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Divorce Options in New Mexico – Part 1

No Fault Divorce

In New Mexico, we have what is known as unilateral no fault divorce. This means that anyone who wants a divorce can get one, no matter what their reason is or if their spouse also wants the divorce. As long as one party sees irreconcilable differences, the divorce will proceed. It is also important to note that in order to get divorced in New Mexico, one spouse must have lived in the state for at least six months. With these factors in mind, what are your options for divorce in New Mexico? Four things you should be aware of are traditional divorce, collaborative divorce, divorce mediation, and uncontested divorce.

Option 1: Traditional Divorce

Traditional divorce is likely to be the slowest, most expensive option. However, that doesn’t mean it isn’t the right choice in many cases. If you feel your spouse is out to get you financially, or the two of you have little to no ability to negotiate and come to agreement regarding your divorce, then traditional divorce may be the best way to ensure that your rights and interests are protected. Just be aware that a traditional divorce will be subject to the scheduling constraints of the court system, which adds time, and that each step in the process will be litigated, which adds attorney’s fees. For a traditional divorce, you’ll want to select an attorney with a wealth of courtroom experience and a proven track record as a litigator.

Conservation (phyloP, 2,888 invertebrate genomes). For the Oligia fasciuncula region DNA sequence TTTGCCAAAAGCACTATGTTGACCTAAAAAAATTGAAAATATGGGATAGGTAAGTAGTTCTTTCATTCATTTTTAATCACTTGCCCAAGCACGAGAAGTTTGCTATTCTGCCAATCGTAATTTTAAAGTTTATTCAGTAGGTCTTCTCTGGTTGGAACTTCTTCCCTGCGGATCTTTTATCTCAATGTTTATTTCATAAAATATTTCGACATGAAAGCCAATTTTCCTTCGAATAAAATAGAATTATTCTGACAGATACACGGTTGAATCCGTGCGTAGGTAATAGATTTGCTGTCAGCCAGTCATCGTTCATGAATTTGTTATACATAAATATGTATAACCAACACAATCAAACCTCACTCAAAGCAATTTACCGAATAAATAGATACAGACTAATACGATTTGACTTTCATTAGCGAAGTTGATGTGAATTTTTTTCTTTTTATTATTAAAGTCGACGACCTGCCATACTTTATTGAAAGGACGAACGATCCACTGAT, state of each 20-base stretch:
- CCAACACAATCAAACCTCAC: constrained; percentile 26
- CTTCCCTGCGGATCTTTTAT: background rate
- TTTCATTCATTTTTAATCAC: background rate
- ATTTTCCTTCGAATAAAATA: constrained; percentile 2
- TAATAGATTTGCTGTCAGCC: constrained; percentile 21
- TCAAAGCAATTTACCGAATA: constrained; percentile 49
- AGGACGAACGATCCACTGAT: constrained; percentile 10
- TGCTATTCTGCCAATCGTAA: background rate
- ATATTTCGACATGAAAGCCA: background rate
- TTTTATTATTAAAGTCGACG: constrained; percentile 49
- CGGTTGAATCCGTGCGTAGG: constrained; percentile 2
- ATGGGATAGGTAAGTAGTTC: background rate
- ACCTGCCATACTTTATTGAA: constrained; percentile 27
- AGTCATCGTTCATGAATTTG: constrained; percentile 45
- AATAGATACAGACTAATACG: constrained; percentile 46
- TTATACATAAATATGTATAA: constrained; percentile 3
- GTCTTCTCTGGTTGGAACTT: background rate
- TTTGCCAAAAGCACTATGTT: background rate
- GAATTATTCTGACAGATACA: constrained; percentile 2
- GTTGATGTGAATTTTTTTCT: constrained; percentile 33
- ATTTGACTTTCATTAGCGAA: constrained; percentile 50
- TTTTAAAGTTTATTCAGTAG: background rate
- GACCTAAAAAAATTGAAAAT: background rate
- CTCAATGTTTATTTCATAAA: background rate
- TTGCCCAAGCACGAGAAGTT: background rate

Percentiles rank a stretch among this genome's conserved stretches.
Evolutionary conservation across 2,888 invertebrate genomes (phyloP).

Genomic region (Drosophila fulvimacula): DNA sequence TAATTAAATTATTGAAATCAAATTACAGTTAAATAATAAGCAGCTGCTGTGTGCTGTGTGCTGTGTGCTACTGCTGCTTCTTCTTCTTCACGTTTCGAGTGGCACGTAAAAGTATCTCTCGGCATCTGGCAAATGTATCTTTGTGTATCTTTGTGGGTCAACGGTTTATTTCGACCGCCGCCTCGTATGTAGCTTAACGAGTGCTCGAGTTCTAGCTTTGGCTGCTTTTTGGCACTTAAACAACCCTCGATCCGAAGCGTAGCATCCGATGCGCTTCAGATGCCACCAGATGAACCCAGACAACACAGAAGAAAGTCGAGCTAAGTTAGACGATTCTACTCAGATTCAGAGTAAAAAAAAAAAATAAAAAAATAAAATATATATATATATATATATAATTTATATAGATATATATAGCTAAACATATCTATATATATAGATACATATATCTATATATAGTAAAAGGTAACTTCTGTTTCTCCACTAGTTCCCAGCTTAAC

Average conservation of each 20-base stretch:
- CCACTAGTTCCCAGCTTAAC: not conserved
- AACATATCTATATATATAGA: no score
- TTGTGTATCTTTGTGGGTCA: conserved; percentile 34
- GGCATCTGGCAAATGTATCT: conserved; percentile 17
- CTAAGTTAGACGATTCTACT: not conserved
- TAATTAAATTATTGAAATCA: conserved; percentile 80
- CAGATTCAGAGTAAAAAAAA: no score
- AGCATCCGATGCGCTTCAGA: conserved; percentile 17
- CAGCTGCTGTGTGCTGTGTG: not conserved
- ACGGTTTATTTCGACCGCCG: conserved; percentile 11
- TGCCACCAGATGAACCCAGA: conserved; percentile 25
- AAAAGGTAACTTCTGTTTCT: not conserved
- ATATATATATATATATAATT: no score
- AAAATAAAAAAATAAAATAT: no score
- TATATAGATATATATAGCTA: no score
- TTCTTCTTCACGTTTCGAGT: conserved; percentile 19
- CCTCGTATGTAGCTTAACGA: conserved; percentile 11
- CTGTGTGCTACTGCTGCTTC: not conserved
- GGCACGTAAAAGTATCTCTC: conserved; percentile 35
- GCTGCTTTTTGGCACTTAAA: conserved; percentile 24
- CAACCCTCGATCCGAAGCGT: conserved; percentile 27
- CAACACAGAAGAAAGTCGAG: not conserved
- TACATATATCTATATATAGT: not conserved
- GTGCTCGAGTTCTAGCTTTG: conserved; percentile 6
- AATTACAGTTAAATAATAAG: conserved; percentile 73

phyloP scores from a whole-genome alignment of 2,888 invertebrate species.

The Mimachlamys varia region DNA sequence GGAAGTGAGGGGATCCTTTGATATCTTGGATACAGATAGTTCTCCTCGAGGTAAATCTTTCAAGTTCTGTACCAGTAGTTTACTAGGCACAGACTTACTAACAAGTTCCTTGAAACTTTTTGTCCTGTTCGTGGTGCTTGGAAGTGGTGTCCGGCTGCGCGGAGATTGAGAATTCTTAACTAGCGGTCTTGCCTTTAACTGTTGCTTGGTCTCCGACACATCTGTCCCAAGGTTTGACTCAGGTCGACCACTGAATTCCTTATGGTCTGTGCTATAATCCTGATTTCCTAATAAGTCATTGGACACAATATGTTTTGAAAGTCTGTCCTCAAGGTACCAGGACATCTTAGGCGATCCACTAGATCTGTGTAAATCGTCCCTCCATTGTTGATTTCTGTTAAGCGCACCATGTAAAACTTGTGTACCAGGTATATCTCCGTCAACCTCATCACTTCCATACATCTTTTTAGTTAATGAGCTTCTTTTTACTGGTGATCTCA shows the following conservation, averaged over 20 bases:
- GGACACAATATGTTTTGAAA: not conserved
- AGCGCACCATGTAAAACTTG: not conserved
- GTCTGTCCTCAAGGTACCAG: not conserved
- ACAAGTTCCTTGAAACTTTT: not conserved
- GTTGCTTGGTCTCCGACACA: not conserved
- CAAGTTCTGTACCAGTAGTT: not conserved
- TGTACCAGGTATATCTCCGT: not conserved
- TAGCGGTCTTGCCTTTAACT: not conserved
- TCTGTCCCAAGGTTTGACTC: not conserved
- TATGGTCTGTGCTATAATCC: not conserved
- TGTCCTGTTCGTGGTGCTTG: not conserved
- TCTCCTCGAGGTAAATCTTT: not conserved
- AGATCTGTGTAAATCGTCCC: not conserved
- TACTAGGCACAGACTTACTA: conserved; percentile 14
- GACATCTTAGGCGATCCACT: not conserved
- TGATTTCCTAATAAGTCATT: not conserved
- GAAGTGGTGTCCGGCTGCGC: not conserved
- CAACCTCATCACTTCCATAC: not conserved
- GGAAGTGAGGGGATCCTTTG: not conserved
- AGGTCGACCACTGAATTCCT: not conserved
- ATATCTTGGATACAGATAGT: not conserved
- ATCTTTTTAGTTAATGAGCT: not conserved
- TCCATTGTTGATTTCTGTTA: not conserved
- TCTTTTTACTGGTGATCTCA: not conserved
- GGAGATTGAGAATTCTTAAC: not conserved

Option 2: Collaborative Divorce

Collaborative divorce is a method of dissolving marriage that has been steadily gaining in popularity since its inception in the early 90s. In a collaborative divorce, both parties begin by signing a participation agreement. In this agreement, they pledge to resolve their divorce outside of the court system. Their attorneys are also bound by this agreement, therefore, if the divorce does end up in a courtroom, both spouses will have to hire different lawyers. By avoiding the courtroom, collaborative divorce avoids much of the delay and expense of traditional divorce. After the participation agreement is signed, the spouses will engage in a series of four way meetings (with their respective attorneys) to negotiate the terms of the divorce, from child support, custody, and visitation to division of property. Since the outcomes are negotiated exclusively between the divorcing spouses, collaborative divorce also avoids much of the uncertainty that comes along with the litigation of a traditional divorce.

Check back soon for Divorce Options in New Mexico – Part 2

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